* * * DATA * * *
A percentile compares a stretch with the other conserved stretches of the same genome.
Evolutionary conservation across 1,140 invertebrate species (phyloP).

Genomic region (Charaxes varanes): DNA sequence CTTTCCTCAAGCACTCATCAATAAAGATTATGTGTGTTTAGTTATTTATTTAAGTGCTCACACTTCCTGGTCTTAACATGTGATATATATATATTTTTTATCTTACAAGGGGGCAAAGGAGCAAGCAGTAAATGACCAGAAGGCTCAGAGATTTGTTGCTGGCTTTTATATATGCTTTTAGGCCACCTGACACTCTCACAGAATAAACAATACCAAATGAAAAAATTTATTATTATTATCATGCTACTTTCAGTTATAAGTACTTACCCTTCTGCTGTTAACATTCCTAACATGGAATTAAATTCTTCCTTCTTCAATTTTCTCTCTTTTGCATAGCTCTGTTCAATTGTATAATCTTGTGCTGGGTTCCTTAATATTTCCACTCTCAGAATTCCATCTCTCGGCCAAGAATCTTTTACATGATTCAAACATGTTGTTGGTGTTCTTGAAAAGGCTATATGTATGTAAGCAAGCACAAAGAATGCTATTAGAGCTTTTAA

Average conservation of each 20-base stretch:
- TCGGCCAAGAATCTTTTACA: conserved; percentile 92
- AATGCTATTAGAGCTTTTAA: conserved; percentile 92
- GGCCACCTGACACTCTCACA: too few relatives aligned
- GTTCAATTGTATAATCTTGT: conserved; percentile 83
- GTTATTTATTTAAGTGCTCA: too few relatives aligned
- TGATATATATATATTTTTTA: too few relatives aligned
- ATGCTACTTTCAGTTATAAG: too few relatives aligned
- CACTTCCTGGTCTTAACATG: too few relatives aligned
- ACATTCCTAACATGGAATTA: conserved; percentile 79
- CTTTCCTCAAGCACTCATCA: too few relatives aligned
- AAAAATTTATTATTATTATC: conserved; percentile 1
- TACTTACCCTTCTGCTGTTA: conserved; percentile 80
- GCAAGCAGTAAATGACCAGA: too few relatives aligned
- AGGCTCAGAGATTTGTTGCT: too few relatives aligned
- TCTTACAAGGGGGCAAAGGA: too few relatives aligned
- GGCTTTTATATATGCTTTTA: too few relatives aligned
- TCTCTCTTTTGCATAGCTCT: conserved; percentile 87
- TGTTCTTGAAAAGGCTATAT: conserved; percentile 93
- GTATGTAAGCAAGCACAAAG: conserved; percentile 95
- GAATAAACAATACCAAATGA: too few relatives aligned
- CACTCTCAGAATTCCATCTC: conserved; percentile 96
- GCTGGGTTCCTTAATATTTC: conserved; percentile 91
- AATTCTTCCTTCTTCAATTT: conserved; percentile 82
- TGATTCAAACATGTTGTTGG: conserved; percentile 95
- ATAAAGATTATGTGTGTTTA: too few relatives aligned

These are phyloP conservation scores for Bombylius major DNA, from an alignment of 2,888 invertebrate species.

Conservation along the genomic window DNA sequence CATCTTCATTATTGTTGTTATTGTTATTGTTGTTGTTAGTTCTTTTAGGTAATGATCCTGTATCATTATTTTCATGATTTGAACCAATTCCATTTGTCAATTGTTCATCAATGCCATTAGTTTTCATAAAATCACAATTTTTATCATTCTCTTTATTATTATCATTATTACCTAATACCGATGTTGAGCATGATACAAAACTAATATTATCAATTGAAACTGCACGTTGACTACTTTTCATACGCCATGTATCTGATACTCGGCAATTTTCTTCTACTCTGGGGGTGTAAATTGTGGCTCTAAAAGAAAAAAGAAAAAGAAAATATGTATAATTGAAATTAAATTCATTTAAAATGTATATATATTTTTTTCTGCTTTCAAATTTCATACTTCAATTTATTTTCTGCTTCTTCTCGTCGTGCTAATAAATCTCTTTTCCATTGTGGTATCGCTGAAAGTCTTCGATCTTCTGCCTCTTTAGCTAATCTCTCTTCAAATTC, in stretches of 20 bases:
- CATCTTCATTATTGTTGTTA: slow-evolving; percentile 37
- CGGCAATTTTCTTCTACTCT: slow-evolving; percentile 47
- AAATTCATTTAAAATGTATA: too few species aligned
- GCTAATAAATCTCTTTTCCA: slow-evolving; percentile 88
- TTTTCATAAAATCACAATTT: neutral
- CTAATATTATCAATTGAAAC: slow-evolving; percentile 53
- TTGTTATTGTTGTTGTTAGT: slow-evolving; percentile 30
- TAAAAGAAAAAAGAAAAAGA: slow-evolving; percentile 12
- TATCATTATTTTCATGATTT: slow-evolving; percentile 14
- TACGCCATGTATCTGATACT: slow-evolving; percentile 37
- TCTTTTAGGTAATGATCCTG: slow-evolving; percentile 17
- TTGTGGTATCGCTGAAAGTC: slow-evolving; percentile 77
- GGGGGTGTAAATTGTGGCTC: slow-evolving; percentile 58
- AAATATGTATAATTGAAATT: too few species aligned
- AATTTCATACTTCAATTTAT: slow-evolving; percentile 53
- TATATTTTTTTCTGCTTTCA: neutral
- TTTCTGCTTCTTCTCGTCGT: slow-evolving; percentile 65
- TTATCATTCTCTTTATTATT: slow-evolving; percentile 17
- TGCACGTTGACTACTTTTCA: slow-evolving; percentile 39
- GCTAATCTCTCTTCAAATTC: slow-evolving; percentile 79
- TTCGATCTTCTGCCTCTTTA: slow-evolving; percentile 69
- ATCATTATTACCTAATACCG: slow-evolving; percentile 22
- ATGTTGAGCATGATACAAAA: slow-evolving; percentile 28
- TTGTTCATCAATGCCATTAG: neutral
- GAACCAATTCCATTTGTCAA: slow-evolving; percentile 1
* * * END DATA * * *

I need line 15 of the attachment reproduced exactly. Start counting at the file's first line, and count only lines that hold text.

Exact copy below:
- AAAAATTTATTATTATTATC: conserved; percentile 1